It is of course likely that all three operators of the brown coal stations in Victoria will do their utmost to maintain supply, not least because prices are remaining stubbornly high, but also to avoid the inevitable political pressure that would come from any perception of profit opportunism.
The upper range of price bids from brown coal generators may increase above the usual bands to reflect the tighter supply demand balance, but as brown coal is rarely a price setter, this is unlikely on its own to materially impact the wholesale price.
In fact, capping brown coal capacity to 4,200 MW – the capacity available after the outage of Loy Yang A Unit 2 – does not shift our price forecasts at all, as we don't tend to allow for availability higher than this in any case.
But is clear that this outage increases the vulnerability of the power market in the NEMs southern region.
Seven months is a long time in the NEM, and if another unit from any of the coal stations goes offline during the lengthy rebuild process, only between 3,650 and 3,830 MW will be available, meaning Victoria will find itself about 170 to 350 MW short of it's usual coal output. This will require higher priced sources to fill the gaps – read hydro or open cycle gas – increasing the price outcomes in Victoria.
Capping available brown coal capacity in our NEM price model to 3,800 MW, reflecting the outage at Loy Yang A and a theoretical additional unit out of action, we see increases in average prices over the next two quarters across all price categories in the southern region of the NEM.
Our flat load prices rise by over A$7/MWh for both quarters that the AGL unit is likely to be down. Off peak prices are impacted more than peak (with peak prices defined as 7am to 10pm).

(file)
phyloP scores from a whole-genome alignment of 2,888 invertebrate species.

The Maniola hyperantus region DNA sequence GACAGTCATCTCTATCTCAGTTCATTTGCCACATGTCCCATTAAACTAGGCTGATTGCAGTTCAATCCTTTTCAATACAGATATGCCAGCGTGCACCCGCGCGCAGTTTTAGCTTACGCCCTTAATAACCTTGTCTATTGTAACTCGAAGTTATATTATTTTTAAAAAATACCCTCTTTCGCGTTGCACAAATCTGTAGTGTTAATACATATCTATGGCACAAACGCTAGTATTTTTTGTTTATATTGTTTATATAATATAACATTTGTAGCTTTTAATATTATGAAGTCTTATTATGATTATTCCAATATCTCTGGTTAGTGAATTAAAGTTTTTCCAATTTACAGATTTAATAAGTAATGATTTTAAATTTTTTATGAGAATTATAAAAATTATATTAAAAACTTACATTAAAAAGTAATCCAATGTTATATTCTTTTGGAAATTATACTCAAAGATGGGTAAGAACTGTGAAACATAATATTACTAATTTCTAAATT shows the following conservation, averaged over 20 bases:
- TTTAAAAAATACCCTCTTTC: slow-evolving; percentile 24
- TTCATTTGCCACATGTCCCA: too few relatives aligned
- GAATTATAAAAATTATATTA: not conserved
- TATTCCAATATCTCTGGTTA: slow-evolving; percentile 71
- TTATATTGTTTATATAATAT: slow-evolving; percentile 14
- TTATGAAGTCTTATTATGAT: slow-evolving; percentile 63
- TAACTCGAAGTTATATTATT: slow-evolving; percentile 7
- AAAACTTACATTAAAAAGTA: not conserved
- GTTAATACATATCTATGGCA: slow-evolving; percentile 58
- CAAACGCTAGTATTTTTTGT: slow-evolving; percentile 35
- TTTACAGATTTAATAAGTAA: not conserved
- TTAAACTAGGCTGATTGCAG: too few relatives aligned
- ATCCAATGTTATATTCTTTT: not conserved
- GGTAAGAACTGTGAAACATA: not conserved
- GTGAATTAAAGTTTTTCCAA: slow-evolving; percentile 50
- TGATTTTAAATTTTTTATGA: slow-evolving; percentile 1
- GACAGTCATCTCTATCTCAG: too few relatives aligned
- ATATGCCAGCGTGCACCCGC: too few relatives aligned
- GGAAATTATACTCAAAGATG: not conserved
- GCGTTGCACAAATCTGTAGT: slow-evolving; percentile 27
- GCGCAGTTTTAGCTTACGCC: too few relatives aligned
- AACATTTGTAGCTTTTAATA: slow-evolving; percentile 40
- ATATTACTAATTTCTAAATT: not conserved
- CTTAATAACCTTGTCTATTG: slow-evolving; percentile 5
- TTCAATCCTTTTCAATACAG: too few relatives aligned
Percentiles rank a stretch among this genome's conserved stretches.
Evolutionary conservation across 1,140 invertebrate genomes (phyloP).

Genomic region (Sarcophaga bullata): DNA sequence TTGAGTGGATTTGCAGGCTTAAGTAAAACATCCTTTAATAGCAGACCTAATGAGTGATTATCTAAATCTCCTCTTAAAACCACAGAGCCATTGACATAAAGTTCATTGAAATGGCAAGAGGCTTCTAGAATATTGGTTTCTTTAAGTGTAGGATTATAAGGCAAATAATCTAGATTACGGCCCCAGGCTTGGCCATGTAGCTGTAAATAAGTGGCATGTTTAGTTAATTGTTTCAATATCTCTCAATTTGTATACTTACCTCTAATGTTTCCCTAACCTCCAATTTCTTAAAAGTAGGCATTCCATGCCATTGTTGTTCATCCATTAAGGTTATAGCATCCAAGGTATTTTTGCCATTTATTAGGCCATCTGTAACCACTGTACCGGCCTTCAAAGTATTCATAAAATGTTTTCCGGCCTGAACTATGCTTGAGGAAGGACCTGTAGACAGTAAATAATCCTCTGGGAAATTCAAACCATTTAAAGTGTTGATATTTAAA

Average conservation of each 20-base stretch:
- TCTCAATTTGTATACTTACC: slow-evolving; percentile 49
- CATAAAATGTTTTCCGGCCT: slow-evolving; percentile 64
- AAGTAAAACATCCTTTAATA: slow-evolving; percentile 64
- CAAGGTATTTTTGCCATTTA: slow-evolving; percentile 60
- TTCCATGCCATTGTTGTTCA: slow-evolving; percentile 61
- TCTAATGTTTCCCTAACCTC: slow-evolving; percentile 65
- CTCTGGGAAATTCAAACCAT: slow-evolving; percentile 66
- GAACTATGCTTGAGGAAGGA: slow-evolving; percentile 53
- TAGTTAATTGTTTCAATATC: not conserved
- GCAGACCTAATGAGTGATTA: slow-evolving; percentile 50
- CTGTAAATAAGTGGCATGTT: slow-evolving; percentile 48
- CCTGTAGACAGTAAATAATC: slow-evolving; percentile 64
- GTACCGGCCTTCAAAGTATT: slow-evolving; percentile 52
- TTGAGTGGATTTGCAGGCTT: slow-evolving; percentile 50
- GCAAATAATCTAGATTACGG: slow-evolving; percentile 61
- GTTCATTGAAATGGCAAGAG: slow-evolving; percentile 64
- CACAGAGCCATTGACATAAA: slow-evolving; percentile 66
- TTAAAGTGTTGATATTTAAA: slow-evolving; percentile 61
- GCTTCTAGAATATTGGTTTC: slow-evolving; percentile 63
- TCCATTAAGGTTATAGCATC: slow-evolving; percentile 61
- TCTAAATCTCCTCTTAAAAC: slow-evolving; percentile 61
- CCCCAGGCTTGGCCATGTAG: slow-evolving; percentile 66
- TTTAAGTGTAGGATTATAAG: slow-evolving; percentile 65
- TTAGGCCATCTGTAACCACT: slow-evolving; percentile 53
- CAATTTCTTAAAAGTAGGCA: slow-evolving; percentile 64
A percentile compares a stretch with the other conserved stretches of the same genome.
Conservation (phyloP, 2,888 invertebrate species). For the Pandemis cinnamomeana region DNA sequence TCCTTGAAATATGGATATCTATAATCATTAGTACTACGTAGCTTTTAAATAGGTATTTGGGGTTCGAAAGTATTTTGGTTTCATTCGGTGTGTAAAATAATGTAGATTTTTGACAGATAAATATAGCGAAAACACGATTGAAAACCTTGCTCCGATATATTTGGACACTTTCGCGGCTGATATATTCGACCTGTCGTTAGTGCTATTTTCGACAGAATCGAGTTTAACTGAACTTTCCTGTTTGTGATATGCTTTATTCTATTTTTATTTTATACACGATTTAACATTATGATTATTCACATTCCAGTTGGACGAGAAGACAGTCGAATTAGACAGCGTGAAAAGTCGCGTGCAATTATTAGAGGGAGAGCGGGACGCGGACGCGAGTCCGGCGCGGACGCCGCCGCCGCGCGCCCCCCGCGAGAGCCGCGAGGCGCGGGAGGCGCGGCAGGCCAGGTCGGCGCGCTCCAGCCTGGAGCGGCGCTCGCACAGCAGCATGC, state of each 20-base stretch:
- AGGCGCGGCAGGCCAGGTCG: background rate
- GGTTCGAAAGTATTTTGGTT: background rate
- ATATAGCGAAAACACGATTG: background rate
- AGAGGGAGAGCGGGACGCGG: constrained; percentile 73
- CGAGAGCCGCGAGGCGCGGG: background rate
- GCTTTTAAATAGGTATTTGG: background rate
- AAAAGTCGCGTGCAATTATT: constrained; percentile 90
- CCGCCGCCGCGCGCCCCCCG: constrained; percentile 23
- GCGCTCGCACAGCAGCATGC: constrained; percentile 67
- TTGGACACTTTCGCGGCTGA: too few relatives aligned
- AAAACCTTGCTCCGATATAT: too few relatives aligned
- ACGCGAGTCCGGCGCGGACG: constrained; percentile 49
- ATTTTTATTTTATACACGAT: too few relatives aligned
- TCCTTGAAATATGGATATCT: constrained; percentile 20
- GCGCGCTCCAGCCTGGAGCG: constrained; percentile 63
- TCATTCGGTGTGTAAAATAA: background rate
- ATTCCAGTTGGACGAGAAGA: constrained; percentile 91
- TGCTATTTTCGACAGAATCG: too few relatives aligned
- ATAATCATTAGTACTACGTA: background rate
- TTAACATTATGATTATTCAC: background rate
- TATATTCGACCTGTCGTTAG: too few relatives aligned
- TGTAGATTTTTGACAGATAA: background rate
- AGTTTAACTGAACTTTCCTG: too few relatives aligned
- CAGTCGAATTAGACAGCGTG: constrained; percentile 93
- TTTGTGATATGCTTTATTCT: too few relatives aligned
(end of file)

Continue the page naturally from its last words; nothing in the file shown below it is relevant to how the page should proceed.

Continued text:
But a particularly interesting result is how solar dispatch weighted prices are relatively insulated from our theoretical scenario of a second unit outage by the last quarter of the year.
Lower seasonal demand in the final quarter of the year means that higher priced fuels are required less during daylight hours, even in the event of our double-outage scenario. This would be a different story in the March quarter.
Individual intervals may experience much higher price increases than the average of course, depending on demand conditions and supply availability from other generation types.
Difference in price forecast outcomes, base case versus two brown coal unit outages, A$/MWh
But this risk is likely to be mitigated over the short term as a result of significant renewable capacity growth. We forecast an expansion in utility scale renewables in Victoria of over 2.5 GW AC by the end of Q3 2020, which is growth of some 150% (some of this capacity is currently undergoing commissioning).
The majority of new capacity is wind. When we scale the new capacity by an average wind capacity factor for Victoria, we estimate that the average expected output from new wind farms in the state will be approximately 700 MW by the end of Q3 2020, more than enough to cover an outage at any of the brown coal power units.
David Leitch
David Leitch is a regular contributor to Renew Economy
. He is principal at ITK, specialising in analysis of electricity, gas and decarbonisation drawn from 33 years experience in stockbroking research & analysis for UBS, JPMorgan and predecessor firms.